Clymer Central School Graduates 35 Seniors In 91st Commencement

Clymer Central School’s class of 2018 stands during their commencement ceremony Thursday evening. Many of the seniors received scholarships for their higher education and celebrated with their friends, family and peers. P-J photos by Eric Zavinski

CLYMER — Clymer Central School hosted its 91st set of commencement exercises Thursday evening to the applause of dozens of family and friends. Thirty-five graduating seniors sported their traditional red and gold caps and gowns and took to the stage.

The school’s student performance center was the sight of two speeches given by the brightest the pirates’ senior class had to offer, a presentation of scholarships and the awarding of diplomas.

Interim-superintendent Edward Bailey welcomed the students and their loved ones with words of wisdom. He suggested to the graduating seniors that they always remember to disconnect from modern technology and social media, behave as fine ladies and gentlemen, keep up to date with what’s going on in the world around them and learn new things every day.

Class salutatorian Jenna Kibbe delivered her speech called “The Little Things.” She began by summarizing many of the milestones of her life, which included her birth on Oct. 18, 2000, her first trip to school, learning how to file taxes in sixth grade, enjoying time spent with her track team and more.

She said that, while this was an effective summary in less than 30 seconds, the words she spoke left out all the details and characteristics that colored her life and made her who she was.

“When you look at life like my life summary, it’s not the same with all of the little things missing,” Kibbe said.

During reflection, Kibbe said she had grown to appreciate the little things. Sharing stories with her bus driver Norvel over the past 13 years and being encouraged by her track coach Mr. Shrout were among the smaller moments that left big impacts.

Kibbe then encouraged everyone in attendance to become parts of other people’s life journeys, even if just in small ways like greeting them or holding the door open for them.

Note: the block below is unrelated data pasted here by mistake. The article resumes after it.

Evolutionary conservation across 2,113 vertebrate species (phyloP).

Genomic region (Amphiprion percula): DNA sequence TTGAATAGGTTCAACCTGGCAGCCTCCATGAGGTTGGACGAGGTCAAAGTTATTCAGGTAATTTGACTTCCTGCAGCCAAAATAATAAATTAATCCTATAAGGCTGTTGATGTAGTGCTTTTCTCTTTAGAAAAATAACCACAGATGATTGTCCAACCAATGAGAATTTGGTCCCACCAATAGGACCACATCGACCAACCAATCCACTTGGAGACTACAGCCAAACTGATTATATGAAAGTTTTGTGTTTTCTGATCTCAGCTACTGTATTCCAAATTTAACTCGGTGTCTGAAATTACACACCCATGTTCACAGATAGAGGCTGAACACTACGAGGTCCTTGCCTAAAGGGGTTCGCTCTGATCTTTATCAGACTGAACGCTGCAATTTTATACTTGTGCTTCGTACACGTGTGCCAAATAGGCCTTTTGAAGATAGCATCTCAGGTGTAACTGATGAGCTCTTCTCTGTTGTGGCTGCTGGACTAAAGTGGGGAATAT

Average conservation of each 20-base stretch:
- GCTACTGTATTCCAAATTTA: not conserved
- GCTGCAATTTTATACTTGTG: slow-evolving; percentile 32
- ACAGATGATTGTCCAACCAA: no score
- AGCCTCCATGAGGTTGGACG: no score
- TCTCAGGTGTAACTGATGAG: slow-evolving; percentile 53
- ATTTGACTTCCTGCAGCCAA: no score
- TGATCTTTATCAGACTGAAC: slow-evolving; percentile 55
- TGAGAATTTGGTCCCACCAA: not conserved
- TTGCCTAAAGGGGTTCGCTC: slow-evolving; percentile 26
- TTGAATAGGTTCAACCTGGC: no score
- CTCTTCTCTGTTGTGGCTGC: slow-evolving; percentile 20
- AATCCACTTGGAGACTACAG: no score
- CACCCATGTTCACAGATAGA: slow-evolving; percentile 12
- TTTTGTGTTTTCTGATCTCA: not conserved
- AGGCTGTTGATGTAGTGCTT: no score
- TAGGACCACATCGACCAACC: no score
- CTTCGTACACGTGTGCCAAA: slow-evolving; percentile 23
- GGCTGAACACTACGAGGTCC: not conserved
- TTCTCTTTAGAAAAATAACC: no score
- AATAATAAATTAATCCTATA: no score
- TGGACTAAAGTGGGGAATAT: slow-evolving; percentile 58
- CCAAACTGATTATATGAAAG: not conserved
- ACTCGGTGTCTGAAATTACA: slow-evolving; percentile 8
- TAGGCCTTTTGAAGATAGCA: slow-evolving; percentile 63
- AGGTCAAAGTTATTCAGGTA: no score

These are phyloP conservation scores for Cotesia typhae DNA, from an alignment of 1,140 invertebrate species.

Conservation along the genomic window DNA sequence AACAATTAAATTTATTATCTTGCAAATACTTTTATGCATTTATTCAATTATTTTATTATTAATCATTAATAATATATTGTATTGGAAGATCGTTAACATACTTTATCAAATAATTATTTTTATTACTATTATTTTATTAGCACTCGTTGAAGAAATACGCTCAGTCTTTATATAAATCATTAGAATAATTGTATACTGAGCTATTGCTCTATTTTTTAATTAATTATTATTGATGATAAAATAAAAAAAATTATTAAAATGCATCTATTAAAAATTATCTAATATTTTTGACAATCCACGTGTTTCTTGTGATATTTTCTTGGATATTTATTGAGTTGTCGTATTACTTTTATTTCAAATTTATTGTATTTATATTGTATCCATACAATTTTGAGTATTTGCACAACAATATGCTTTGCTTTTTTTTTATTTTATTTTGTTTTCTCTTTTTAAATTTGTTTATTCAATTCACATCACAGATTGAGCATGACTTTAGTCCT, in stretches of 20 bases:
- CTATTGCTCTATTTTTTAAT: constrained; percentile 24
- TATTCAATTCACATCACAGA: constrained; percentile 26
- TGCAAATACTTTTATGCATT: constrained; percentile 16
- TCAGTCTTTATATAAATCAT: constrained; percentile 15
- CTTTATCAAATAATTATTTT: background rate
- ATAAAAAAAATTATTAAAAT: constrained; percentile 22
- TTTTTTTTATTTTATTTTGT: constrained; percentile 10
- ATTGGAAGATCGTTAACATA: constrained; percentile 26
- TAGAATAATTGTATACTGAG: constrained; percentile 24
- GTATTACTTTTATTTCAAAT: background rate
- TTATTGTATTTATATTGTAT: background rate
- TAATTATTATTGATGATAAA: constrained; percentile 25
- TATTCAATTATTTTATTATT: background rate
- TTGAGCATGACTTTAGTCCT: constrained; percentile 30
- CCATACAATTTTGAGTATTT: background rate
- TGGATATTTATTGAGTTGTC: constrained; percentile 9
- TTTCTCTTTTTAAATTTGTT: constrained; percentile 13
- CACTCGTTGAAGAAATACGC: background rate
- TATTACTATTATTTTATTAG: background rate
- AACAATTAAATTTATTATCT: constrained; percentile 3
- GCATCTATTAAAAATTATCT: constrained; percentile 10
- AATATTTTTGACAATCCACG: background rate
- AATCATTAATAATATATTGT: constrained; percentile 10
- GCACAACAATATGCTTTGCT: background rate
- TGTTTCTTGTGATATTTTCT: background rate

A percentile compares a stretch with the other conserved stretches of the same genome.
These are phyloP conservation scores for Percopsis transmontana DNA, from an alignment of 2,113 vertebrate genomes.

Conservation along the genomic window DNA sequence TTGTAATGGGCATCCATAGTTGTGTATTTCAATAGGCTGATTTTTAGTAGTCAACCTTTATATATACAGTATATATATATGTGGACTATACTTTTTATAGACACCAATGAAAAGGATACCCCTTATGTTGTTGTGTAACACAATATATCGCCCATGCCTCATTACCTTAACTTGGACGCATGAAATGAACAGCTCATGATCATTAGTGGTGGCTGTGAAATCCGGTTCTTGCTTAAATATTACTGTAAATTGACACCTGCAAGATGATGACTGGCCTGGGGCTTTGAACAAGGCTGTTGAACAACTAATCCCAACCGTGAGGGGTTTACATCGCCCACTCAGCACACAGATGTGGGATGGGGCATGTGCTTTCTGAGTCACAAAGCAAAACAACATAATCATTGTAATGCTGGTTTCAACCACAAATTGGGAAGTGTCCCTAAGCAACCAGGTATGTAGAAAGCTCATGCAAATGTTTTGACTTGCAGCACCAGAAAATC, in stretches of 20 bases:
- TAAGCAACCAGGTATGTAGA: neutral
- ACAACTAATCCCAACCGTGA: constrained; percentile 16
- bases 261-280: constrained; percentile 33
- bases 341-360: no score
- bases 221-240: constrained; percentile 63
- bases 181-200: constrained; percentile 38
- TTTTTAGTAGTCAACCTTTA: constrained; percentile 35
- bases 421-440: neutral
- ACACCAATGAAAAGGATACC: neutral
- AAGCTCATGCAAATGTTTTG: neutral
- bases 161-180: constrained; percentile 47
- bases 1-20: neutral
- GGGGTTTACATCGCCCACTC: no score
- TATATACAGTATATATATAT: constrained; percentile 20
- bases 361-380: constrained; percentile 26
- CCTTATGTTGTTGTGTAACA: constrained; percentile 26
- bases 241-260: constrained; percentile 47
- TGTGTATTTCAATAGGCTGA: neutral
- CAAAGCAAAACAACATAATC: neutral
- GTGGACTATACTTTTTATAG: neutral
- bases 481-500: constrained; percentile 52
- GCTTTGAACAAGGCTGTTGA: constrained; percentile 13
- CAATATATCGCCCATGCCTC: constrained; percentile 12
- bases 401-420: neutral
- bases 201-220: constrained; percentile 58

“You might not realize it at the time, but those little actions can make a big difference in a person’s life,” Kibbe said.

Kibbe also took two volunteers from the audience to play a game that tested whether or not certain traits belonged to her and her friends when they were Kindergarteners or when they were seniors. It turned out that screaming Disney songs and shooting straw wrappers at friends branded them as seniors, and Kibbe mentioned those little things would be what she would remember most.

Valedictorian Nashia Duryee when giving her address focused on friendships she had made. She joked that she was mad at her friends and loved ones for pushing her so hard because she had to speak at commencement. She thanked her teachers for equipping her with the knowledge necessary to be prepared for the next chapter in her life.

Duryee shared inside jokes with her friends on stage and called out certain members of the graduating class who had an impact on her life. She mentioned some friendships grew through high school, middle school and even elementary school.

“A person once said ‘To live life without the experience of friendship is life without living,’ and I’ve never believed something to be more true,” Duryee said.

She asked the audience to imagine life without their best friends and realize how empty those lives would be. The theme of friendship being of utmost importance hit home when Duryee expressed her thanks and love to the audience at the end of her speech.

Approximately half of the graduating seniors received scholarship awards during the ceremony.